Furthermore, if an attempt to select the two or more sub-patterns having peaks in density from the plurality of sub-patterns of the correction pattern was made but was unsuccessful because two sub-patterns forming peaks did not exist, then the correction amount of sub-pattern located at the end in the main-scanning direction and serving as the standard of the correction amount is changed, a new correction pattern is printed, and then two or more sub-patterns having peaks in density are selected from the new correction pattern. At this time, the correction amount of the sub-pattern that serves as the standard correction amount is altered in correspondence with the position of the sub-pattern, forming the peak, with respect to the sub-pattern serving as the correction amount standard, and a new correction pattern is printed. For example, by ascertaining the number indicating how many sub-patterns away from the standard the darkest sub-pattern is located, changing the correction amount of the sub-pattern that serves as the standard to the correction amount of that sub-pattern, and then performing printing, a correction pattern having two sub-patterns that constitute peaks in the density can be printed.

<(1) Process for Correcting the Dot Formation Positions>

Next, the process for correcting the positions at which the dots are formed is described with reference to FIGS. 9 and 10. FIG. 9 is a flowchart for describing the process for correcting dot formation positions. FIG. 10 is a diagram that schematically shows an example of a UI window through which a user makes a command to adjust printing misalignment.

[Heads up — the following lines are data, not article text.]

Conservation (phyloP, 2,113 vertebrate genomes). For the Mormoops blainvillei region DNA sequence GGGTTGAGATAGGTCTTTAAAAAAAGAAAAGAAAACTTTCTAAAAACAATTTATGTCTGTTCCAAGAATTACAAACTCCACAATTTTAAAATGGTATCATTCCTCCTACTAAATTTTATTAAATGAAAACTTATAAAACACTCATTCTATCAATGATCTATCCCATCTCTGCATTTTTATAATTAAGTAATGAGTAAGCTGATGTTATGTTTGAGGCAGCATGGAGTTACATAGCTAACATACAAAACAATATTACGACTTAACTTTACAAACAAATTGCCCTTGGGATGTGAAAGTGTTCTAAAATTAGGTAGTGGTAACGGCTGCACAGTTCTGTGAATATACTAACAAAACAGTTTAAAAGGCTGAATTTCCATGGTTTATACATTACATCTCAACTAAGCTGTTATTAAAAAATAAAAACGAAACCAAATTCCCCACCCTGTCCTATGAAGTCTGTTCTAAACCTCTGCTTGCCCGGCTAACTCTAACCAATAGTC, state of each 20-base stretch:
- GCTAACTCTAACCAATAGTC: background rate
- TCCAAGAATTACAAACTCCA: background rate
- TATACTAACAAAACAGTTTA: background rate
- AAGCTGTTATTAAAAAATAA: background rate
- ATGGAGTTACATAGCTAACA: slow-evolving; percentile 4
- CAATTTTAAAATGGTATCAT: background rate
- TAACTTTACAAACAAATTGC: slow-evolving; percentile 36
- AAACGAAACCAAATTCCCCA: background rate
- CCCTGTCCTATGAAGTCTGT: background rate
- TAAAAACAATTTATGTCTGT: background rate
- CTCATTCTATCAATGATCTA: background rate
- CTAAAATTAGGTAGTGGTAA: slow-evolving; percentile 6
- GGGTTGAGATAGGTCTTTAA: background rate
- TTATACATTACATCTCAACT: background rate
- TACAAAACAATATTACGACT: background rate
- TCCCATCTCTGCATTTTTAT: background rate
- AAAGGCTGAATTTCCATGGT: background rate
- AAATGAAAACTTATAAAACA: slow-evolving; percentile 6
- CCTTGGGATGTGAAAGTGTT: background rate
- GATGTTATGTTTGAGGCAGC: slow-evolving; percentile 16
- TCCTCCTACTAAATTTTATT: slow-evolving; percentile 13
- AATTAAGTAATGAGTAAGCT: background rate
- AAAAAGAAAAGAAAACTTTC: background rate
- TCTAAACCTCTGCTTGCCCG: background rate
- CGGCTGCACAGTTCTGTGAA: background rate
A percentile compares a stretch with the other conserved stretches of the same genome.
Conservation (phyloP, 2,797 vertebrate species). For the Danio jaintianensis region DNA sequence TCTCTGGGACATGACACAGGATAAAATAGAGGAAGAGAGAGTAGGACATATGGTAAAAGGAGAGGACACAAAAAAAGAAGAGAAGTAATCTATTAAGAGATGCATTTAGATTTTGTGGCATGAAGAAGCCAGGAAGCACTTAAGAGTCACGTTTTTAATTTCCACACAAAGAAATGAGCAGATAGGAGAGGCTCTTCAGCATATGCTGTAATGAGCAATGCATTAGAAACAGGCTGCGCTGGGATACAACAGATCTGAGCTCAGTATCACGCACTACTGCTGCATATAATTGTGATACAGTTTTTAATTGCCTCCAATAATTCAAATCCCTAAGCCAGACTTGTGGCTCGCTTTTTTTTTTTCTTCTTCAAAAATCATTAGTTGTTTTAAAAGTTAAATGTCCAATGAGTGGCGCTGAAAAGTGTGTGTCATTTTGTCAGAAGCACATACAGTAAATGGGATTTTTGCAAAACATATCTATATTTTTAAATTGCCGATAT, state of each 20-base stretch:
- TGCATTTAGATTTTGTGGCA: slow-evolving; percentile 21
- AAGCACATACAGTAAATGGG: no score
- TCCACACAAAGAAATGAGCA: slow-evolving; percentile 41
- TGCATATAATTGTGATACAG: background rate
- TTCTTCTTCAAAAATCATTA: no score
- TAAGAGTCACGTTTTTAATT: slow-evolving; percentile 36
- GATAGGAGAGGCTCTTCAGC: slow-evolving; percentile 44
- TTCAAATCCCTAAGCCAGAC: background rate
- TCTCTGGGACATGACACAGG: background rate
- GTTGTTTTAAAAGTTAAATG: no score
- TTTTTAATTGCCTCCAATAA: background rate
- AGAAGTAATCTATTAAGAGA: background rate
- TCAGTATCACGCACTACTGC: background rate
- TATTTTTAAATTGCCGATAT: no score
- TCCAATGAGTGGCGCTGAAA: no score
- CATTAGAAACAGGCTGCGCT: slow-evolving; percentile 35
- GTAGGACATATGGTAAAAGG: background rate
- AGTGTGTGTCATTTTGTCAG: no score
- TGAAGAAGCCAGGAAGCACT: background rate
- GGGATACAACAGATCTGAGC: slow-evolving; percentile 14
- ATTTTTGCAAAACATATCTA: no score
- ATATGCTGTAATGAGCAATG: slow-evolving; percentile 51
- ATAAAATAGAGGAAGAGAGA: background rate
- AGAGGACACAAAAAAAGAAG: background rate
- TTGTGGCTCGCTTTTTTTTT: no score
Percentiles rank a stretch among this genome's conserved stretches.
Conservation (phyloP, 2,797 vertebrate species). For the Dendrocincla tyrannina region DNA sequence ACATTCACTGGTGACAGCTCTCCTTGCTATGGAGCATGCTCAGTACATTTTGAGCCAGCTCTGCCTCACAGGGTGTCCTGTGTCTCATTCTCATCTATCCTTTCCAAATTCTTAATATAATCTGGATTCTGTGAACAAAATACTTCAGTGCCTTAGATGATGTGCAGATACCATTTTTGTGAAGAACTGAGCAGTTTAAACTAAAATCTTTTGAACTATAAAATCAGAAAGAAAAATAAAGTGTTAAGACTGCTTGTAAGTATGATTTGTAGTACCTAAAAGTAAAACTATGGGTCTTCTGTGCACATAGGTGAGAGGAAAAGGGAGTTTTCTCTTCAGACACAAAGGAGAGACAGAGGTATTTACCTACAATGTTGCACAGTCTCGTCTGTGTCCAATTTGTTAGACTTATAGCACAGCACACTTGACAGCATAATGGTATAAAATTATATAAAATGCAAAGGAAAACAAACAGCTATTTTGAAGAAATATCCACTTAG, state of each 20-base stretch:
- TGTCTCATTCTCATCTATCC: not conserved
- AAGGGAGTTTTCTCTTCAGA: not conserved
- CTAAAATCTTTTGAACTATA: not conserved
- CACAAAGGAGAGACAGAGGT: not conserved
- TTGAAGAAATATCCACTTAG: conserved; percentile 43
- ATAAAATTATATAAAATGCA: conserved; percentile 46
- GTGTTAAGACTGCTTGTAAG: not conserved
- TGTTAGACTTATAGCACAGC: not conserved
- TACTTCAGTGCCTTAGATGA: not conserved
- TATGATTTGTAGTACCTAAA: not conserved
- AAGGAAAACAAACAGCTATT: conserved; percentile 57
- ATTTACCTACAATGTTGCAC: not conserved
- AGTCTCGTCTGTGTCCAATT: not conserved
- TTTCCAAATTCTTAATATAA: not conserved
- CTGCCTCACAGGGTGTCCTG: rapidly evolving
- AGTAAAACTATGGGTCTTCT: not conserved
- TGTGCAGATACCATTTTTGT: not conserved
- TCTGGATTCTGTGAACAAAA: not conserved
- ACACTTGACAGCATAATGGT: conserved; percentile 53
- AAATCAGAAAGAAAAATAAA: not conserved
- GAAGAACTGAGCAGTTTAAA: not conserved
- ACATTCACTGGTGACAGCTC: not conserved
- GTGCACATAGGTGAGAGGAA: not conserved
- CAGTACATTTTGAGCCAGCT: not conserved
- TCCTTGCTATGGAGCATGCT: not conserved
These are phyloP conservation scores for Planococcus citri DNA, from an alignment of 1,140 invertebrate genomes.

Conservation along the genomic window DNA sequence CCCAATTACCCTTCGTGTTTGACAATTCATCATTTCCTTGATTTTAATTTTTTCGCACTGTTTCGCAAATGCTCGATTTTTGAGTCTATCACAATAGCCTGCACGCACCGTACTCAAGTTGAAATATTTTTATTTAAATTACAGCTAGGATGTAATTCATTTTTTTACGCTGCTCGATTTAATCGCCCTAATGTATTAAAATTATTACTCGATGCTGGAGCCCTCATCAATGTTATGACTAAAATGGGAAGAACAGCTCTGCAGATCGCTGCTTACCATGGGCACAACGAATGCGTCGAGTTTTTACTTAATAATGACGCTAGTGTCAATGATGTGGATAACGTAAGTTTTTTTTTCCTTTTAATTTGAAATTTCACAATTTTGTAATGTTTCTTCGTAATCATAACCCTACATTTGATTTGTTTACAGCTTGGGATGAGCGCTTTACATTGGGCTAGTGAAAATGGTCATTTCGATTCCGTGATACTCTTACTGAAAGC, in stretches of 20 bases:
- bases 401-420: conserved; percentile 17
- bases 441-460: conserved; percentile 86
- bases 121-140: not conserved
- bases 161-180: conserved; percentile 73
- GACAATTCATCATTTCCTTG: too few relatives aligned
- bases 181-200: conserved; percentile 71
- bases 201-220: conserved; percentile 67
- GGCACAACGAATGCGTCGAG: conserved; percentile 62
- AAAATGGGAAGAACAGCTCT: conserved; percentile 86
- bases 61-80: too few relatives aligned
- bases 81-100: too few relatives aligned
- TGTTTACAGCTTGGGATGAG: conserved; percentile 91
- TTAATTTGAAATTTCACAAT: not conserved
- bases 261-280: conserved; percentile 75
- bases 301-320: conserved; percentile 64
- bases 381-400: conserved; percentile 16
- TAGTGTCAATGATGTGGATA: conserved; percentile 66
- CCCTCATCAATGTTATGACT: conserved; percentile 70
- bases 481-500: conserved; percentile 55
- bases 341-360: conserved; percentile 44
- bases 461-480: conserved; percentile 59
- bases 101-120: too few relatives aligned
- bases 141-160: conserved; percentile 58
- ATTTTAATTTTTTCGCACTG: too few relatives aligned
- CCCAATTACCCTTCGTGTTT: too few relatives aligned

First, when, for example, a deterioration in image quality in bidirectional printing is noticed by the user, the user first gives, through a UI window such as that shown in FIG. 10, a command to adjust printing misalignment in order to adjust misalignments in the position where dots are formed in the forward and return passes in the main-scanning direction (step S2). The screen for making this adjustment command is located under utilities, for example, in the properties of the printer, and the user clicks the button corresponding to adjust printing misalignment (square button displayed in upper left of diagram) with a mouse, for example, so as to start the printing misalignment adjustment.

The command from the user to adjust the printing misalignments is transmitted to the printer 22 as a command. Based on the command received, the printer 22 makes the paper-feed motor 23 drive using the motor drive circuit 54, for example, so as to supply the print paper P (step S4).

Next, the printer 22 makes the carriage motor 24 and the paper-feed motor 23 drive using the head drive circuit 52 and the motor drive circuit 54, for example, so as to print the correction pattern.

First, ink droplets are ejected from the ejection head 61 so as to print the correction pattern shown in FIG. 8, that is, the sub-patterns P1 to P11 (step S6).